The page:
On the 4th of August, a massive explosion occurred in the port area of Beirut, capital of Lebanon, injuring more than 6500 people and affecting the lives of hundreds of thousands. Four months later, a lot has been done but the work is far from finished.
Secretary-General of the Lebanese Red Cross (LRC), Georges Kettaneh, what are the needs of the affected people four months after the explosions?
People need three things: cash, health services and reconstruction of their houses.
We are supporting with the minor repairs and providing cash assistance to the families assessed to be in the most vulnerable situation. We continue the lead in the ambulance services and blood transfusions. We are active in primary health care services, providing mental health support, restoring family links and dead body management. We are also responding to the COVID-19 pandemic in many ways.
How was the situation when the explosion happened on the 4th of August?
We had, and still have, an emergency contingency plan to manage unset emergencies. But the Beirut Port explosion was something we had not prepared for or even imagined in our wildest risk assessment exercises. We acknowledge that the humanitarian needs were too big for us to manage completely.
In 2 minutes, the blast caused devastation beyond imagination. People lost their lives, homes, loved ones. When we went to the streets to assess the needs, we found bodies of people laying on the ground.
We started our needs assessment as soon as possible to have the data that helped us to set priorities. Many people left their houses that were destroyed so we could not reach them. Now, they are coming back to us asking to be included. We had to evacuate people affected by COVID-19 and other patients from the destroyed hospitals to the ones that remained functional, either in Beirut or outside the capital.
How is the mental health of the Lebanese Red Cross staff and volunteers?
We Lebanese often like to project a positive image about ourselves pretending that we are doing fine. But in reality, we have been shaken to the bones. Our volunteers and staff need psychological support as all Lebanese people do.
Personally, I went through many challenging situations throughout my 20-year career as a humanitarian. During the war in Lebanon, I evacuated 21 bodies in 1986 in an explosion in Northern Beirut. I was kidnapped many times. I was under fire from snipers several times. All of this affected me for sure. But the Beirut explosion has been by far the most difficult thing to witness.
When the blast took place, people called me on my mobile screaming that they were injured pleading me to evacuate them. We mobilized all the ambulances and volunteers we could, even the retired ones. Some of the ambulances were not able to reach people because the roads were blocked by the rubble. Paramedics were hearing injured screaming under the rubble of their houses but they were not able to reach them.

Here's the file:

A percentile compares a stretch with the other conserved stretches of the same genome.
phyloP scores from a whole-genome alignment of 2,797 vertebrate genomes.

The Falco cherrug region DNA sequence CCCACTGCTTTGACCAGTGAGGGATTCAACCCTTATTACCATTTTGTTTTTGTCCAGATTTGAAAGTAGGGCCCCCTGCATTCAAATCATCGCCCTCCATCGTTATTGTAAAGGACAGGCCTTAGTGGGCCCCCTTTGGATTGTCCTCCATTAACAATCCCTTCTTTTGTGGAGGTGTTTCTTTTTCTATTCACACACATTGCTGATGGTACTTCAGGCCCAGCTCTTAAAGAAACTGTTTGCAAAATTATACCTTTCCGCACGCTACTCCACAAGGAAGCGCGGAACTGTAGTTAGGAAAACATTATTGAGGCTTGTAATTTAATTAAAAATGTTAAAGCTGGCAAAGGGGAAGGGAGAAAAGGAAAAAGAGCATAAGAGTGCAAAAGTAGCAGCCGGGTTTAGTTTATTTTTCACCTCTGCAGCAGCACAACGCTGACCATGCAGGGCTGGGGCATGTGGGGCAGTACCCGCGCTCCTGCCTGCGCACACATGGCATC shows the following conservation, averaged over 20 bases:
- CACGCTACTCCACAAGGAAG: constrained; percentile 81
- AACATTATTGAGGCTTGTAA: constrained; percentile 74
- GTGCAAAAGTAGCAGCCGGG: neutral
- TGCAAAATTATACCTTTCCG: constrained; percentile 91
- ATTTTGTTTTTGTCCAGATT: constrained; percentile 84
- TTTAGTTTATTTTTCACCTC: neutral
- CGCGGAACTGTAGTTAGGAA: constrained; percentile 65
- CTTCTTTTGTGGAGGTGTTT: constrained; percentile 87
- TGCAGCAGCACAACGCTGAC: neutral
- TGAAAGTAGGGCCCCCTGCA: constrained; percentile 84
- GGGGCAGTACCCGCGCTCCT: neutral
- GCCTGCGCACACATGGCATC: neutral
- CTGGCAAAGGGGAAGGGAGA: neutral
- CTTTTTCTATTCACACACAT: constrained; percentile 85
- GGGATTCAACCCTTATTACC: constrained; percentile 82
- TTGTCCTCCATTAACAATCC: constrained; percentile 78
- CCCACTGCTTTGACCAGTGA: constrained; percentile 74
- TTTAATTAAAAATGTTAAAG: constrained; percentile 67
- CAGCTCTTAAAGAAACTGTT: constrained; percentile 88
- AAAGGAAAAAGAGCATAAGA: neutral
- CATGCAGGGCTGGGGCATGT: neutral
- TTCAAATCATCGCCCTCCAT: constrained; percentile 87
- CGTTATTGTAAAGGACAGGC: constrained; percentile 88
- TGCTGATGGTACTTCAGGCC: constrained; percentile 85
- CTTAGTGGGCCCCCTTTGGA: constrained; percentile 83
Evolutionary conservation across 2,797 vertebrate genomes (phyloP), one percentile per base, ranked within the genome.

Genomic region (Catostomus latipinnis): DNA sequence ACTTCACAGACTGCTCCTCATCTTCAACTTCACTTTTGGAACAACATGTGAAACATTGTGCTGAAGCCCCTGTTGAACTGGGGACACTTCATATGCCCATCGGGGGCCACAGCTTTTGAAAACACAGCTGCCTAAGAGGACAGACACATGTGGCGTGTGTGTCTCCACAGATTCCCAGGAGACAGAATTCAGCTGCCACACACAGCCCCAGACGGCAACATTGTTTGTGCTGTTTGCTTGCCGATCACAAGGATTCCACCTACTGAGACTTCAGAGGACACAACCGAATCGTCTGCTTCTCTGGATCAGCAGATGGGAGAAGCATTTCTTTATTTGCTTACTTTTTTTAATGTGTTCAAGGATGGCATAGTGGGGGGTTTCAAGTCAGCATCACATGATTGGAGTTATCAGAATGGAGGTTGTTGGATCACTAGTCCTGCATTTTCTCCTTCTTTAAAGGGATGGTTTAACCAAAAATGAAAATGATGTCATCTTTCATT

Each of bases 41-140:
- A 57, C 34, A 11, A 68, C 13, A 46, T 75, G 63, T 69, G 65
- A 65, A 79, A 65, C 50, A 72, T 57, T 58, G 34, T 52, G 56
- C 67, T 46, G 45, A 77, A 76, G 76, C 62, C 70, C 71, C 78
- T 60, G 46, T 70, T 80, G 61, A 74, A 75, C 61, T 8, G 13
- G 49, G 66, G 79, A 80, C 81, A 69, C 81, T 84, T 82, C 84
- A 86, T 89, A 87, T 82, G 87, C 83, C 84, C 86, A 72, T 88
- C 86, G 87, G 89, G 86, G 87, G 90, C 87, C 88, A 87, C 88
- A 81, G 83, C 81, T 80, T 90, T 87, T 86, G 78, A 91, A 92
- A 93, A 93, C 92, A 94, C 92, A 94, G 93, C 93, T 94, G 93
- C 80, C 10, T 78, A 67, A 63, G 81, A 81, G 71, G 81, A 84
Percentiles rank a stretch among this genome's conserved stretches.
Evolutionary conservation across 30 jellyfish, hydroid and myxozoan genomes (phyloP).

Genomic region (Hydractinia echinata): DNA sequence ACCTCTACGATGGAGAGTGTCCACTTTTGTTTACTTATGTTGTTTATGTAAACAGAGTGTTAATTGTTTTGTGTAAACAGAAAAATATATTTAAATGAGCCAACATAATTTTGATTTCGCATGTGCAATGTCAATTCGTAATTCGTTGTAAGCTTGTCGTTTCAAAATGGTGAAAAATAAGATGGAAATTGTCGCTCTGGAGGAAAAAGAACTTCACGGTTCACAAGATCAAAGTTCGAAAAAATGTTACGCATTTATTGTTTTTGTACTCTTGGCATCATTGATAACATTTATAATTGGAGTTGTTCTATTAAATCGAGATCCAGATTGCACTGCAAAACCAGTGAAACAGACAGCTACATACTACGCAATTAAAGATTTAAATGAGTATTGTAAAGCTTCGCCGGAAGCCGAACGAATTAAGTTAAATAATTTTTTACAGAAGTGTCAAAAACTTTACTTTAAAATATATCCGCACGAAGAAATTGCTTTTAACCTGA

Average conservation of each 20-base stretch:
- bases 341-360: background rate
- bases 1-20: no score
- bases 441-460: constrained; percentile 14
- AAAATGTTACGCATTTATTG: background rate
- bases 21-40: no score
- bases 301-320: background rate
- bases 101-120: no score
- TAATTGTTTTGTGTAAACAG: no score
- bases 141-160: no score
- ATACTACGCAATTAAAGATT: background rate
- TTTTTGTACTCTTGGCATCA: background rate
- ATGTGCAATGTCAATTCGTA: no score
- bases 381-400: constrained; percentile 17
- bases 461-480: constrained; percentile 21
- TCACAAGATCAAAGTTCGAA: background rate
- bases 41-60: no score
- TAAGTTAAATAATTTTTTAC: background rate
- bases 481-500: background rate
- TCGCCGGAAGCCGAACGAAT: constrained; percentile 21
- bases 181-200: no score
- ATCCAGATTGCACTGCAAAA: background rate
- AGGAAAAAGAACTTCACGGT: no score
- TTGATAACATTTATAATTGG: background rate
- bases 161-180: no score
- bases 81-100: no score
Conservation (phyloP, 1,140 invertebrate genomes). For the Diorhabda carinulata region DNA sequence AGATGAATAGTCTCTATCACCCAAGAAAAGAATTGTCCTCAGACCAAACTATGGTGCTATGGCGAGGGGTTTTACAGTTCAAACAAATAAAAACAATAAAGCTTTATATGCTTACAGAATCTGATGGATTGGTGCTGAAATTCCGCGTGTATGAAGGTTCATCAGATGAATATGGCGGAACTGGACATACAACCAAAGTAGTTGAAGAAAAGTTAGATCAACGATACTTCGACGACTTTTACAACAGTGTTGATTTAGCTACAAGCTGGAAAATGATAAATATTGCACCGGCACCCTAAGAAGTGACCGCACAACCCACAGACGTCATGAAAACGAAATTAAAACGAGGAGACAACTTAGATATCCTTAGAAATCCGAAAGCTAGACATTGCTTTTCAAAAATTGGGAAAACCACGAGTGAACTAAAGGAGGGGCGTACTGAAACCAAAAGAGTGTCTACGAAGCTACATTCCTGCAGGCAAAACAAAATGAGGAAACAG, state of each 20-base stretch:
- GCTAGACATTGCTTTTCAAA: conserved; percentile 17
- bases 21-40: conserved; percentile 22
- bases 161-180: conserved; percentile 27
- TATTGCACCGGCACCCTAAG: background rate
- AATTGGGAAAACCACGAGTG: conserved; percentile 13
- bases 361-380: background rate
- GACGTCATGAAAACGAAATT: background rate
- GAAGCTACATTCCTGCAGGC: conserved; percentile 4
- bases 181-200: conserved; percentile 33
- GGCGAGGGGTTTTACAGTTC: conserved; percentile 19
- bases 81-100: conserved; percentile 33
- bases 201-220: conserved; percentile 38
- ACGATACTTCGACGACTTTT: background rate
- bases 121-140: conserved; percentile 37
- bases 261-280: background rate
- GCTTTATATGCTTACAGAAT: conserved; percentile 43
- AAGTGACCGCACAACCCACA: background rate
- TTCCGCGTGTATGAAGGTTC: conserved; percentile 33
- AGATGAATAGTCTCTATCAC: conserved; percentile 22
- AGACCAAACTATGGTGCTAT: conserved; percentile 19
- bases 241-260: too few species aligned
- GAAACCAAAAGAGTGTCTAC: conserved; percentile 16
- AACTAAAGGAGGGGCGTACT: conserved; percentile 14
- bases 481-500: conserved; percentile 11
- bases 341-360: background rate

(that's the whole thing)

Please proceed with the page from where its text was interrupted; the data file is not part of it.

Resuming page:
As a humanitarian, this is your scariest nightmare. This affected me a lot. Some of my acquaintances and friends died. We all need mental health support in this situation, and the Lebanese Red Cross is doing as much as possible to provide it to everyone willing to receive it.
What have you learned from the explosion and the response operation?
The explosions were a force majeure. We were not prepared for such a thing. We didn’t envisage an explosion in the port. We were fully stretched by the COVID-19 as well as in providing first-aid, COVID-19 awareness and responding otherwise to the demonstrations in various parts of the country. No matter how overwhelmed we might be, we should always be prepared for the worse.
Another learning we got when we started to distribute relief item boxes. At first, we had 400 boxes but only 100 people showed up at the collection points. The community members that were affected by the blast, did not come to the street to receive the relief items they urgently needed. Culturally, coming to the public for the aid was hard for them.
We realized we need to adjust our approach to fit the sensitivities of the community. We decided to distribute the relief items from door-to-door even if it meant more work for us. Then, people were very happy to receive the aid as their dignity was intact.
Does the Lebanese Red Cross have enough resources to help the people in need?
We have gotten enough donations to provide cash assistance for 10,000 families. We are providing 300 US dollars per month to the most vulnerable affected families to cover their basic needs. You can read more about the cash assistance on the Lebanese Red Cross website.
The demand would go beyond the 10,000 families but we don't have resources for more.
We are thankful for all the donations and support we have received from IFRC, ICRC and Partnering National Societies as well as other partners. We have worked together as one in the response to the explosion. From the Lebanese diaspora and companies, we have received more than 20 million USD as they regarded us as a neutral and trusted organization.
What comes to the economic crisis in Lebanon, we don't have enough for responding to that in long term. For example, we need to provide livelihood support and shelter for the people, including the Syrian refugees.
In this situation, being transparent and accountable is crucial. Therefore, we have hired an international audit company to monitor our performance and to be as transparent as possible.
- 3,741 Individuals treated & transported by ambulance
- 14,499 individuals received primary health support
- 13,895 blood units distributed to hospitals
- 22,001 households with 110,005 individuals received food parcels & hygiene kits
- 49,127 door-to-door household assessments completed
- 6,019 individuals affected by COVID-19 transported
- 16,437 individuals received psycho-social support
- 9,744 vulnerable families received cash assistance